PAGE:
Making It Work: One-stop shop for data privacy

Dataships relaunched its product after getting feedback in Silicon Valley and has signed up 40 new clients in six months

Ryan McErlane, co-founder of Dataships, which has signed 40 new clients in less than six months

A recent trip to Silicon Valley is paying off for the founders of Dataships, who have signed up 40 new clients in less than six months following the decision to “rip apart” and relaunch their data privacy product earlier this year.

Ryan McErlane, who runs the start-up with co-founder Michael Storan, describes Dataships as a “one-stop shop for data privacy”.

“It’s an SaaS (software as a service) product. It works as a portal, called a privacy centre, that lives on a company’s website and automates their key data privacy obligations,” McErlane said.

For the Dublin-based company’s clients in Europe, the legislation governing data protection and privacy is the General Data Protection Regulation (GDPR) introduced in May 2018.

“GDPR, for us, is about getting your website right. That’s your shop window and there are a couple of essentials you need,” McErlane said.

“You need a privacy policy, a good one that isn’t copied and pasted, a cookies policy, a cookies consent tool, and you also need to give your users access to their data to facilitate their rights.”

Dataships automates the whole lot in real-time, according to McErlane. Until he and Storan took part in Acceleprise, the Silicon Valley accelerator for SaaS start-ups, however, the product they were selling was very different.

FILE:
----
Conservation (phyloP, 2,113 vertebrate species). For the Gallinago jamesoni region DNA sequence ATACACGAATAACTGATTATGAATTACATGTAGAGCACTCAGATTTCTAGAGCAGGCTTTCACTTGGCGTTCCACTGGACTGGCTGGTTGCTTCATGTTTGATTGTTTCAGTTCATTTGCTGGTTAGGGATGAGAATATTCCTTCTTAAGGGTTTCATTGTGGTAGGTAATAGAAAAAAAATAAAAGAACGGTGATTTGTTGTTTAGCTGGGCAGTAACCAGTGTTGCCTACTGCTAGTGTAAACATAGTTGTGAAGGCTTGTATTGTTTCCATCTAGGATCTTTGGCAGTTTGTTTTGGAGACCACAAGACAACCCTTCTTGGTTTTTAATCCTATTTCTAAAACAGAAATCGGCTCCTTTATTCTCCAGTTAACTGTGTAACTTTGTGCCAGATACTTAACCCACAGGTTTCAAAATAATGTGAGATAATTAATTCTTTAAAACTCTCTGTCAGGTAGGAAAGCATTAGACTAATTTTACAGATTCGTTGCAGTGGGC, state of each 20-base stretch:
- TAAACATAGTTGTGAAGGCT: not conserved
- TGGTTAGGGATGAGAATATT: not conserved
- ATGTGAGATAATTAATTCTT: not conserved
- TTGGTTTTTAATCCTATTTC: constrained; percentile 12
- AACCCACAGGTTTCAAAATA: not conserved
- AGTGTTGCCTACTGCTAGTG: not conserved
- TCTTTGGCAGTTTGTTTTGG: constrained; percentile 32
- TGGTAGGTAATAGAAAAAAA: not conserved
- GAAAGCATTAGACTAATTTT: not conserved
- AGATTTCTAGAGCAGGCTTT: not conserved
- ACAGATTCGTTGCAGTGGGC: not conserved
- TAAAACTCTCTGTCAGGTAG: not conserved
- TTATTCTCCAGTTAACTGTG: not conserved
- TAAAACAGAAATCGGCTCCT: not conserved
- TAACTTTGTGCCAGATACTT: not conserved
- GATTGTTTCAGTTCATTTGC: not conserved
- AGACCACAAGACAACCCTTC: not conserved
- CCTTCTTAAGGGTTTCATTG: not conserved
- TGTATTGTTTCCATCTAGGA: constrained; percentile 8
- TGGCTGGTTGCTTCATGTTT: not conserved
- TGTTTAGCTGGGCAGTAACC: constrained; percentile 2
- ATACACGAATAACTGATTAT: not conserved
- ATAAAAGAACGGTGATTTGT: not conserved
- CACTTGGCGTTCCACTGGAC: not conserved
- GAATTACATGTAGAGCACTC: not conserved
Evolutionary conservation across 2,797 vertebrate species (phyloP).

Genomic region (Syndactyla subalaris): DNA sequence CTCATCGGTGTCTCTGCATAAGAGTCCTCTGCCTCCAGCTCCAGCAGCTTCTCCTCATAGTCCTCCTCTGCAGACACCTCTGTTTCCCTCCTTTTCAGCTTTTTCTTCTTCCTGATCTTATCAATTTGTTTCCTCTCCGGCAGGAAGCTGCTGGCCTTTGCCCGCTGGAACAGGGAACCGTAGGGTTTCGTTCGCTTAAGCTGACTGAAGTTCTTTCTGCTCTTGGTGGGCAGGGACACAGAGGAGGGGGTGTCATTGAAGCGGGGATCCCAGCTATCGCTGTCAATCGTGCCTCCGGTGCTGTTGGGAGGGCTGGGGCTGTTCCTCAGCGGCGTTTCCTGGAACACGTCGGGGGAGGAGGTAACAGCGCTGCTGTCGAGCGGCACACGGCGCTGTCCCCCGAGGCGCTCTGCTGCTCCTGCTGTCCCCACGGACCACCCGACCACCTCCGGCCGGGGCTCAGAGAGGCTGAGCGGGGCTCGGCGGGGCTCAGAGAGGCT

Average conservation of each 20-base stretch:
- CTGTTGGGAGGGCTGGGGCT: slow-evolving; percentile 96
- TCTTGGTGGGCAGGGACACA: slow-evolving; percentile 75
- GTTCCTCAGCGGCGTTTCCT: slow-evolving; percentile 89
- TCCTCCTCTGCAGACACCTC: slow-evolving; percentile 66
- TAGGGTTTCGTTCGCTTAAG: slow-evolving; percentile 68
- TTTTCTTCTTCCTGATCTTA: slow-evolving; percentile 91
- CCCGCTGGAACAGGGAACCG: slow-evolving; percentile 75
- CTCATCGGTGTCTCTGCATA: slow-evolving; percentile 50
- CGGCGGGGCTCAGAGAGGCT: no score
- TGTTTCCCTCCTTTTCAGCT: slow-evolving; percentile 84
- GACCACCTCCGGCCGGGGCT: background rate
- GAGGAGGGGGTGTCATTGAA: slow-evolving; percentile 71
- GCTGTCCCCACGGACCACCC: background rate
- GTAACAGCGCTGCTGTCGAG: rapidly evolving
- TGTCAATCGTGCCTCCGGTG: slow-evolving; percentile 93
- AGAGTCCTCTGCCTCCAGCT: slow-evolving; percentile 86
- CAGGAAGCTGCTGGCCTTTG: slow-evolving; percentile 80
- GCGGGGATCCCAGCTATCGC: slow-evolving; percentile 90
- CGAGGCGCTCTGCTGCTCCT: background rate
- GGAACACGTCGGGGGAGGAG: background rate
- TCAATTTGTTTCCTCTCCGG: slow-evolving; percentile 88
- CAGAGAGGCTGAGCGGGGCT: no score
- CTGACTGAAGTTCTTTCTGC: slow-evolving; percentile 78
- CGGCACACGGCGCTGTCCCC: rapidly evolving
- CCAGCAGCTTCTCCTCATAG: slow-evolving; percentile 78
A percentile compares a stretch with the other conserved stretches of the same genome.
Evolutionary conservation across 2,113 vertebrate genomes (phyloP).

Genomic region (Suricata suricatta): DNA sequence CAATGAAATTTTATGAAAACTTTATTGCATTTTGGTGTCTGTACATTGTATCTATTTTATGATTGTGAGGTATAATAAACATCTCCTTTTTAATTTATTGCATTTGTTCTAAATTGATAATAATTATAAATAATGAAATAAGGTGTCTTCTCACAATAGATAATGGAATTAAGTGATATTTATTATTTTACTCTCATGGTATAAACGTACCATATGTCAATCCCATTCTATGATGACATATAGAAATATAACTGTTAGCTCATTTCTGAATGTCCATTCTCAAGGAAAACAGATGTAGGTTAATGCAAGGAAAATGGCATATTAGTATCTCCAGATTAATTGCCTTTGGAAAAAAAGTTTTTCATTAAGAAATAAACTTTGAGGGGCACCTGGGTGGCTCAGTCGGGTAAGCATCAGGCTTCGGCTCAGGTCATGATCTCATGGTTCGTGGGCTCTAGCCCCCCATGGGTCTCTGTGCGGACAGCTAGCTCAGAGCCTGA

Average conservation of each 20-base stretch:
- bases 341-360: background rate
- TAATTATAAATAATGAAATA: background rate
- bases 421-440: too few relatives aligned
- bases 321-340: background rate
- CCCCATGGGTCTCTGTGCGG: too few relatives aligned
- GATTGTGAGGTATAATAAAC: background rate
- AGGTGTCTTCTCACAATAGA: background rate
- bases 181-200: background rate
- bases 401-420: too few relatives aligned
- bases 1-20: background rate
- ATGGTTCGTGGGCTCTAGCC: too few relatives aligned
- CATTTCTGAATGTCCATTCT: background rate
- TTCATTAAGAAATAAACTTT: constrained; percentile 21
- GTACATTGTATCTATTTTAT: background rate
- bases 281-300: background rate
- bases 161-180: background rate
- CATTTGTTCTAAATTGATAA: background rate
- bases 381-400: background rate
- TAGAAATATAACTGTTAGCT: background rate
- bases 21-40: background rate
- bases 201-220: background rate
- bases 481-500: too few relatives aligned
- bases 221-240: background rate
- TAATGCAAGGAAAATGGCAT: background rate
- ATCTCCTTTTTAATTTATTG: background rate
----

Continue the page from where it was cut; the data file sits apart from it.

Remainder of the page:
“We’d been focusing solely on the data access. What we had was a little widget. It wasn’t embedded anywhere,” McErlane said.

“We ripped the whole thing apart based on the feedback we were getting in San Francisco. Everyone was saying ‘we don’t want it, we want everything‘, so we redesigned our product as a one-stop shop and relaunched it in June.”

Since then, McErlane said, the company had gone from having ten to having 50 customers, including 30 in Ireland, 15 in the US and Canada and the rest in Britain and mainland Europe.

In Ireland, these customers include online retailer, the Thérapie chain of cosmetic treatment clinics and Optilase, its sister chain of laser eye clinics, financial advisers AskPaul and PAX, and Icon Accounting.

McErlane and Storan are beginning to draw down a €500,000 seed round closed last February, which they plan to use for sales and marketing in Ireland and overseas.

“Our sales were really flat until we relaunched and now our revenues are nearly doubling month-on-month. We want to jump on that opportunity,” McErlane said.

The 32-year-old, who is from Enniskerry in Co Wicklow, said Dataships had just hired three new sales staff.

“It’s pedal to the floor. We’ve thousands of leads to go after. There’ll be about five of us working pretty much flat-out over the next four to six months chasing them,” McErlane said.

“For marketing, we’re looking at Google AdWords, SEO and pumping ads out across LinkedIn and Facebook.”

Storan, who is based in San Francisco, will lead Dataships’ sales efforts in North America, where the California Consumer Privacy Act (CCPA) came into effect earlier this year.

“The US is way behind the EU in terms of data privacy. Legislation in that area is state-by-state and California is the only state that has put it into effect,” McErlane said.

“There are just over a dozen other states now, though, that have bills similar to the CCPA that will be enacted over the next year to three years. We need to have a presence over there to tap into that.”

Dataships employs six people and is a client company of Enterprise Ireland, the state agency.